Sagar.jadhav01, Wikimedia Commons // ;CC BY-SA 4.0
New 'Eye Language' Lets Paralyzed People Communicate More Easily
Sagar.jadhav01, Wikimedia Commons // ;CC BY-SA 4.0
Sagar.jadhav01, Wikimedia Commons // ;CC BY-SA 4.0

The invention of sign language proved you don't need to vocalize to use complex language face to face. Now, a group of designers has shown that you don't even need control of your hands: Their new type of language for paralyzed people relies entirely on the eyes.

As AdAge reports, "Blink to Speak" was created by the design agency TBWA/India for the NeuroGen Brain & Spine Institute and the Asha Ek Hope Foundation. The language takes advantage of one of the few motor functions many paralyzed people have at their disposal: eye movement. Designers had a limited number of moves to work with—looking up, down, left, or right; closing one or both eyes—but they figured out how to use these building blocks to create a sophisticated way to get information across. The final product consists of eight alphabets and messages like "get doctor" and "entertainment" meant to facilitate communication between patients and caregivers.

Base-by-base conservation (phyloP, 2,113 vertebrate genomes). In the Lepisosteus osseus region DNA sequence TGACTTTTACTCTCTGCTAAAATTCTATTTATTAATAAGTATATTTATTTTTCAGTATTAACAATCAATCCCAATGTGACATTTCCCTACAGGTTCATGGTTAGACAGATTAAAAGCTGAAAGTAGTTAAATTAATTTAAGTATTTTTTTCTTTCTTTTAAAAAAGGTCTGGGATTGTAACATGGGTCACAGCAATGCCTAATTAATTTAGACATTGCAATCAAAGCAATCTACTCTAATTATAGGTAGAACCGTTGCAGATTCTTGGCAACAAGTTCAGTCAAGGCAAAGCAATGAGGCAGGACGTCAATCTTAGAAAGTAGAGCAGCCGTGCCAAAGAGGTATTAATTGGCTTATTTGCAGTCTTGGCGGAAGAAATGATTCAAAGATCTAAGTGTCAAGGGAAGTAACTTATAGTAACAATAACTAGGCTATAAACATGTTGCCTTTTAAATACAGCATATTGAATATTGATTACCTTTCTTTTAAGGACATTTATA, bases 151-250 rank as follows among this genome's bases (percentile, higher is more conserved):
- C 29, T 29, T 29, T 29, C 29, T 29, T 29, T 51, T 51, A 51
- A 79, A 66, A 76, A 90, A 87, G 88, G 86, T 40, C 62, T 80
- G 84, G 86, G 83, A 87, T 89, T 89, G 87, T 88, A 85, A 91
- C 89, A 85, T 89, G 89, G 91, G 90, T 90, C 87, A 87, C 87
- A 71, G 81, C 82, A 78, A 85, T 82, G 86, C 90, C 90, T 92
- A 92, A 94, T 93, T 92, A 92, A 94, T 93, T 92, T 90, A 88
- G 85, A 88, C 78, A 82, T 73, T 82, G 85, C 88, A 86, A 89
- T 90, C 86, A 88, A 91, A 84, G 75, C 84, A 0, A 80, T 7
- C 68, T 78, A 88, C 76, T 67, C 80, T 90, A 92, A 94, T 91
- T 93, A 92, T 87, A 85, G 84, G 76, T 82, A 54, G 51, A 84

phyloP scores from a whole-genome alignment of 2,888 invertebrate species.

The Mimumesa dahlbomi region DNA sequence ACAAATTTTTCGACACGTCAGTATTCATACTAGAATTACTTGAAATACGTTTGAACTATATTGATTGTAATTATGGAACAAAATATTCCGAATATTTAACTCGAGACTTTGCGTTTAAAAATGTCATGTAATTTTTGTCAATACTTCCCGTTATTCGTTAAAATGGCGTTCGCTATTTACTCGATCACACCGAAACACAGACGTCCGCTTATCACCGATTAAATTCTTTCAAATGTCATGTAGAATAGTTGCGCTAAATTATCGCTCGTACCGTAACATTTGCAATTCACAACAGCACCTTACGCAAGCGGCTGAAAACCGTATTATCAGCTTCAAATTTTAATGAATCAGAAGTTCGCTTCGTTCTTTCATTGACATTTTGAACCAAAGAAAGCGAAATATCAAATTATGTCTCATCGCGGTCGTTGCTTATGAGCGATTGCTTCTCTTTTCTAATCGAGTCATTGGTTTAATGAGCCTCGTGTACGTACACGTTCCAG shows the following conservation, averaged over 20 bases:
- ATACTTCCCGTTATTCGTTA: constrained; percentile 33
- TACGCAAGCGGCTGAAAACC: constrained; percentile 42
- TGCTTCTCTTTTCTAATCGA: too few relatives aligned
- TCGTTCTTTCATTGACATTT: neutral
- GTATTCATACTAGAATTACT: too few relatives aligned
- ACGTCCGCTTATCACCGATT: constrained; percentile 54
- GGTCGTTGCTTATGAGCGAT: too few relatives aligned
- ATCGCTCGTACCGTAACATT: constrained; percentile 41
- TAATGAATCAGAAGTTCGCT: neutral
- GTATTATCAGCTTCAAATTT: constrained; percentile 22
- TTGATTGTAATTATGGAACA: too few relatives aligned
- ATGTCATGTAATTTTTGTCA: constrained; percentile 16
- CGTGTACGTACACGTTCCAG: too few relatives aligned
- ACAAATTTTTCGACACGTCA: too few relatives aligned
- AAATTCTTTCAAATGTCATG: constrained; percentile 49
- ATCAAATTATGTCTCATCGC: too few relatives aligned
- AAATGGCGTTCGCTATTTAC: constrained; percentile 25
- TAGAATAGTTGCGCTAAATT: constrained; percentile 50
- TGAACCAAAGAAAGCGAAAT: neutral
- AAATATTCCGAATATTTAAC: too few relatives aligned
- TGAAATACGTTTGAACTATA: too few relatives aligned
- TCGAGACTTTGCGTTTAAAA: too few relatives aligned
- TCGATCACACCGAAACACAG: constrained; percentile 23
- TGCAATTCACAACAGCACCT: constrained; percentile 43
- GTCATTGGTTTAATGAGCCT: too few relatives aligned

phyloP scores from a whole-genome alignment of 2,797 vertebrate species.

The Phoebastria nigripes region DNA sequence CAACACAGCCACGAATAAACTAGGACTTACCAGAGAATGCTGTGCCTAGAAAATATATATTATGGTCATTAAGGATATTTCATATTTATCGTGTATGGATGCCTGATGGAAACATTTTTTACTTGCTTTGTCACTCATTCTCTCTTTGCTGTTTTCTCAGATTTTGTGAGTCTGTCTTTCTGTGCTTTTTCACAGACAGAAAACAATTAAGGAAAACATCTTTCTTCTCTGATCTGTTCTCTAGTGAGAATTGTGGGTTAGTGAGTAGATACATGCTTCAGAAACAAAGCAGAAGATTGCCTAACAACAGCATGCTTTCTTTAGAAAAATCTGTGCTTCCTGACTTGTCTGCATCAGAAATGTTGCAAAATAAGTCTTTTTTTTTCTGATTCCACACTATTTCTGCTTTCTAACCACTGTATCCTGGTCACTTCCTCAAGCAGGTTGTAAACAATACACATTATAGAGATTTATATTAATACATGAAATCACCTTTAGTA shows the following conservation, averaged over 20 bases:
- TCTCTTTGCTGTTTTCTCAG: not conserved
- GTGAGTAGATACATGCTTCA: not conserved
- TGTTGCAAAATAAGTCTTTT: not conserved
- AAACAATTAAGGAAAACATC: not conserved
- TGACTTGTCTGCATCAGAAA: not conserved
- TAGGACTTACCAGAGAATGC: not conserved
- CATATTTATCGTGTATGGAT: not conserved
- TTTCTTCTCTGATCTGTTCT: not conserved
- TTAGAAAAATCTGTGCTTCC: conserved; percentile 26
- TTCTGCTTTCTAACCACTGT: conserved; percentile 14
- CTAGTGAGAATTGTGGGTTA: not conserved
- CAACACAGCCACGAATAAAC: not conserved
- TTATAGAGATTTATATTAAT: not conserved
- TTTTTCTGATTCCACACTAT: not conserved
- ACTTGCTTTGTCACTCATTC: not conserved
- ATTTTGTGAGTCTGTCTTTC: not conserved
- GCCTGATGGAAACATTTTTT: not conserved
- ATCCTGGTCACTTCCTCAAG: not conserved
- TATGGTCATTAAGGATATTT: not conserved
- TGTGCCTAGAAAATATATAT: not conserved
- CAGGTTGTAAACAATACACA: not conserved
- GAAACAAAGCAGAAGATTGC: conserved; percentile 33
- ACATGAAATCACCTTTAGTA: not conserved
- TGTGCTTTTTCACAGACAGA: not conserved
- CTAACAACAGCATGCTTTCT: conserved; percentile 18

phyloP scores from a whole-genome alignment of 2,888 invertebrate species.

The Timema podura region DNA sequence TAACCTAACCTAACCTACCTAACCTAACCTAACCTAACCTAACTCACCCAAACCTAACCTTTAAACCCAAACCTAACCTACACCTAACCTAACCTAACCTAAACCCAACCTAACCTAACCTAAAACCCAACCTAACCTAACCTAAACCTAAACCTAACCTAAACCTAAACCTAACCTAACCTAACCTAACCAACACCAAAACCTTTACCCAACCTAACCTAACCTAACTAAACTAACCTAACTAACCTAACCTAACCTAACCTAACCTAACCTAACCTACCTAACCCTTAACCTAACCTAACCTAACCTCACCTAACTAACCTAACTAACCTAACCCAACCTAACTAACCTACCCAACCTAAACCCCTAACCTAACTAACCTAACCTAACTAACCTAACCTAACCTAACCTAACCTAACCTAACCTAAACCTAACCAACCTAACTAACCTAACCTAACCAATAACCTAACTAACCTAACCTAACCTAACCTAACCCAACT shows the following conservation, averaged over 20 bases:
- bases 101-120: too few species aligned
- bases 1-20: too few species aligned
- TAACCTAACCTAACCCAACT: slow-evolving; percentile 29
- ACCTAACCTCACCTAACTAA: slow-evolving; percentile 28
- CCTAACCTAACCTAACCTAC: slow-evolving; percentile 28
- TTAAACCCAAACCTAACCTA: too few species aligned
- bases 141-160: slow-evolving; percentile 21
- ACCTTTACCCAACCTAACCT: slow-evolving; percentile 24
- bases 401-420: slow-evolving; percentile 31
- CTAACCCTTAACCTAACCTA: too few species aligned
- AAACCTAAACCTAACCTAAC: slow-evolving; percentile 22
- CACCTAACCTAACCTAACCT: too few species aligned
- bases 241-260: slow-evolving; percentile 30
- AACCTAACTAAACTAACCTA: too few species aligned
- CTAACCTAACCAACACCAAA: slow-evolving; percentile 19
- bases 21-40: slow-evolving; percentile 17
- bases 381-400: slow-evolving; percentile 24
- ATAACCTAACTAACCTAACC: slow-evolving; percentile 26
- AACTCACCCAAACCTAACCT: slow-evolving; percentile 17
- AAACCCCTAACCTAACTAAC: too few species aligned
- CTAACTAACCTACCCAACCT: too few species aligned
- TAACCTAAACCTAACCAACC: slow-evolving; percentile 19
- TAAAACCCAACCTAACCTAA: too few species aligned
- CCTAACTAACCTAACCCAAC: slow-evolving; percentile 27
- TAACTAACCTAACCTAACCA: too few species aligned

Inside of a language book.
Sagar.jadhav01, Wikimedia Commons // CC BY-SA 4.0

This isn't the only tool that allows paralyzed people to "speak" through facial movements, but unlike most other options currently available, Blink to Speak doesn't require any expensive technology. The project's potential impact on the lives of people with paralysis earned it the Health Grand Prix for Good at the Cannes Lions International Festival of Creativity earlier in June.

The groups behind Blink to Speak have produced thousands of print copies of the language guide and have made it available online as an ebook. To learn the language yourself or share it with someone you know, you can download it for free here.

[h/t AdAge]